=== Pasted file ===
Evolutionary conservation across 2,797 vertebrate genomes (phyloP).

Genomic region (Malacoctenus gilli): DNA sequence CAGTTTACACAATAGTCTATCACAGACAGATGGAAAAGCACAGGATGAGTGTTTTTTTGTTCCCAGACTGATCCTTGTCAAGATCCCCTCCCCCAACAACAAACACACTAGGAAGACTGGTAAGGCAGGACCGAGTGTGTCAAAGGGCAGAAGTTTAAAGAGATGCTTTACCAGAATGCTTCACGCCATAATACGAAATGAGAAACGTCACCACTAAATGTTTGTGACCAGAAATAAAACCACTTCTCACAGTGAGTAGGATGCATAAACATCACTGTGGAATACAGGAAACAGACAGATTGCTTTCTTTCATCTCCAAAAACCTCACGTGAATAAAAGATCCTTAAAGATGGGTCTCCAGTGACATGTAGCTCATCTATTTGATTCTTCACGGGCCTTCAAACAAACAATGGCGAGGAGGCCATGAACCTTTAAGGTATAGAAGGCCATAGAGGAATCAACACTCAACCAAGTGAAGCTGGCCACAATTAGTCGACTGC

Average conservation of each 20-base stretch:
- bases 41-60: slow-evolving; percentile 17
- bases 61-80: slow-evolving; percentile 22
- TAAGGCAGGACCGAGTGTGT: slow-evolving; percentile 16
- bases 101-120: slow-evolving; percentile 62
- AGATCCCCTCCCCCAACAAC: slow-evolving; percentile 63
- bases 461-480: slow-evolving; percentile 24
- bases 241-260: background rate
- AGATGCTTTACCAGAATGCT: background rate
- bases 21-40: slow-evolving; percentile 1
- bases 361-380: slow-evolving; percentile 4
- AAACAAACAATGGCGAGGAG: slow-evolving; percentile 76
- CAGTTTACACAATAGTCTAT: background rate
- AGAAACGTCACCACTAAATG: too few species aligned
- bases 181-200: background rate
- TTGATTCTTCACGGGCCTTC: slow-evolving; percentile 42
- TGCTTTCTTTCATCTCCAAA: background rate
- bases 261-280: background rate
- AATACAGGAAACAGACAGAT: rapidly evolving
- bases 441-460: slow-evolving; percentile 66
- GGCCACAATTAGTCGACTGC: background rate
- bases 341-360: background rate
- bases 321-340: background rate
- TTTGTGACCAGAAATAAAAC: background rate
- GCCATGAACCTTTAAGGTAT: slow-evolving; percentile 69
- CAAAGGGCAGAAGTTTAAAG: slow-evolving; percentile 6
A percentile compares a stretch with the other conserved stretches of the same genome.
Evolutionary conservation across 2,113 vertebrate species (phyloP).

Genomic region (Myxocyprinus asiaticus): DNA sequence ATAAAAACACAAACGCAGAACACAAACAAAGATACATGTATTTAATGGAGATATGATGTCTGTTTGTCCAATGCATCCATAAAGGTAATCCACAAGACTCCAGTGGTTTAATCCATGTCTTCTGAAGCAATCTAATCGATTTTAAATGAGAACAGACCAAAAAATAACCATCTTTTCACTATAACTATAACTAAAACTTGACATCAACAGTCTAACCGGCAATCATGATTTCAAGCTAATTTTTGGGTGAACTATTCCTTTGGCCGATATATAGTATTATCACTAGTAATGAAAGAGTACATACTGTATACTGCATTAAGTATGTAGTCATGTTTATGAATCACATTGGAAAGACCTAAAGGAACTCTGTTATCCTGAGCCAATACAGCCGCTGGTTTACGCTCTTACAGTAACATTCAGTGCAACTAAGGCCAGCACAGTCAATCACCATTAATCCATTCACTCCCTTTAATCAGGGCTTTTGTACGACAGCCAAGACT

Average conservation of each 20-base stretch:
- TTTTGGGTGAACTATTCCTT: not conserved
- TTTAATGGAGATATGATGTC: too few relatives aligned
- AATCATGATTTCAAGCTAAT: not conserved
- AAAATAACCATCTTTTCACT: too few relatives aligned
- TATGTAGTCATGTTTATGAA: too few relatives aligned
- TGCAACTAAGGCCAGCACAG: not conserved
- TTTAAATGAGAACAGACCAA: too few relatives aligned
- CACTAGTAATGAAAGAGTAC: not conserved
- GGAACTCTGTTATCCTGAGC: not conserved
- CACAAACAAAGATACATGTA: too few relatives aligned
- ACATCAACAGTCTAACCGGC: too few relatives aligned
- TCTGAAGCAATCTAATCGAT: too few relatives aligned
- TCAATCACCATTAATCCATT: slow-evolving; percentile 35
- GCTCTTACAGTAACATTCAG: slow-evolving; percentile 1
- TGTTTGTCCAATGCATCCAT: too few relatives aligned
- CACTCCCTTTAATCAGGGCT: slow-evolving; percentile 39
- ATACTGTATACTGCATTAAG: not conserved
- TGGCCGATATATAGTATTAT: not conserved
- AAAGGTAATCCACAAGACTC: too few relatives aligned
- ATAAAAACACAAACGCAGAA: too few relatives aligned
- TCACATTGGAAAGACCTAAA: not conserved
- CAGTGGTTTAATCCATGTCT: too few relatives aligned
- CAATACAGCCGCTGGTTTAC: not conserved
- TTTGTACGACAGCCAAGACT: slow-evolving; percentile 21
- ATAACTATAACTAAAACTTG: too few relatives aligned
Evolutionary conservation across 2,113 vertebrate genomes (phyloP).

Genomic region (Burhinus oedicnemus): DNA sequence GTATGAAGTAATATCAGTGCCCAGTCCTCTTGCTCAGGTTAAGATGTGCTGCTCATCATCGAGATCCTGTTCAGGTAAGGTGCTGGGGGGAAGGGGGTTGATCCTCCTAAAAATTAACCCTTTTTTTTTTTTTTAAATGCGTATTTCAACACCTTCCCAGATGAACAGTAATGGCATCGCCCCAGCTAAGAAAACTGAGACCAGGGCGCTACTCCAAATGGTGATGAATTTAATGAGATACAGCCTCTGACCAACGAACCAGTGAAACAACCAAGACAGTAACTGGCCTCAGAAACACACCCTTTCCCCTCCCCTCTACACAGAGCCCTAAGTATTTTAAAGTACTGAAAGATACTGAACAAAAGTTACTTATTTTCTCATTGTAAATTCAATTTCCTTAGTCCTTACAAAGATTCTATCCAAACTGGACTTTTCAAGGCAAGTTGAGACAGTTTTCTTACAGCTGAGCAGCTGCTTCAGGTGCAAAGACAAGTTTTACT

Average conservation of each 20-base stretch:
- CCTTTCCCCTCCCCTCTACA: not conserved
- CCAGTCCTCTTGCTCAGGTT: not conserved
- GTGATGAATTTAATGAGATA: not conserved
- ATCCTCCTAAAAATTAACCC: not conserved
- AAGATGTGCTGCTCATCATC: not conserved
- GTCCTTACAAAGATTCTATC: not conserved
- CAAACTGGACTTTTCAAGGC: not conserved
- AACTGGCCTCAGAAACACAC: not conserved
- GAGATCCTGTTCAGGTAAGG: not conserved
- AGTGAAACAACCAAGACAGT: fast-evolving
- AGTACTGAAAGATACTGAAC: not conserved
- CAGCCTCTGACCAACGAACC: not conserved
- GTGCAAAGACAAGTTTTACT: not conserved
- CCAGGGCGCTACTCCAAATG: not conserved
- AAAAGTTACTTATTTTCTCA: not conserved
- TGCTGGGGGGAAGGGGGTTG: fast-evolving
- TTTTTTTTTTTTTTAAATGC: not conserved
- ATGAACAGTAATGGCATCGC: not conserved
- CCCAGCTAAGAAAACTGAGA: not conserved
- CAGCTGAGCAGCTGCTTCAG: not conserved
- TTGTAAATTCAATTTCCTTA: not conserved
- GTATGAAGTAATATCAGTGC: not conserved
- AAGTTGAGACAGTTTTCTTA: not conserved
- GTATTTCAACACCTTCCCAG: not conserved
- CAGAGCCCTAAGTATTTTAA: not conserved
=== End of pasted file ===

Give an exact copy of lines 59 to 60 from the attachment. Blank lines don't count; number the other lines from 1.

Genomic region (Burhinus oedicnemus): DNA sequence GTATGAAGTAATATCAGTGCCCAGTCCTCTTGCTCAGGTTAAGATGTGCTGCTCATCATCGAGATCCTGTTCAGGTAAGGTGCTGGGGGGAAGGGGGTTGATCCTCCTAAAAATTAACCCTTTTTTTTTTTTTTAAATGCGTATTTCAACACCTTCCCAGATGAACAGTAATGGCATCGCCCCAGCTAAGAAAACTGAGACCAGGGCGCTACTCCAAATGGTGATGAATTTAATGAGATACAGCCTCTGACCAACGAACCAGTGAAACAACCAAGACAGTAACTGGCCTCAGAAACACACCCTTTCCCCTCCCCTCTACACAGAGCCCTAAGTATTTTAAAGTACTGAAAGATACTGAACAAAAGTTACTTATTTTCTCATTGTAAATTCAATTTCCTTAGTCCTTACAAAGATTCTATCCAAACTGGACTTTTCAAGGCAAGTTGAGACAGTTTTCTTACAGCTGAGCAGCTGCTTCAGGTGCAAAGACAAGTTTTACT

Average conservation of each 20-base stretch: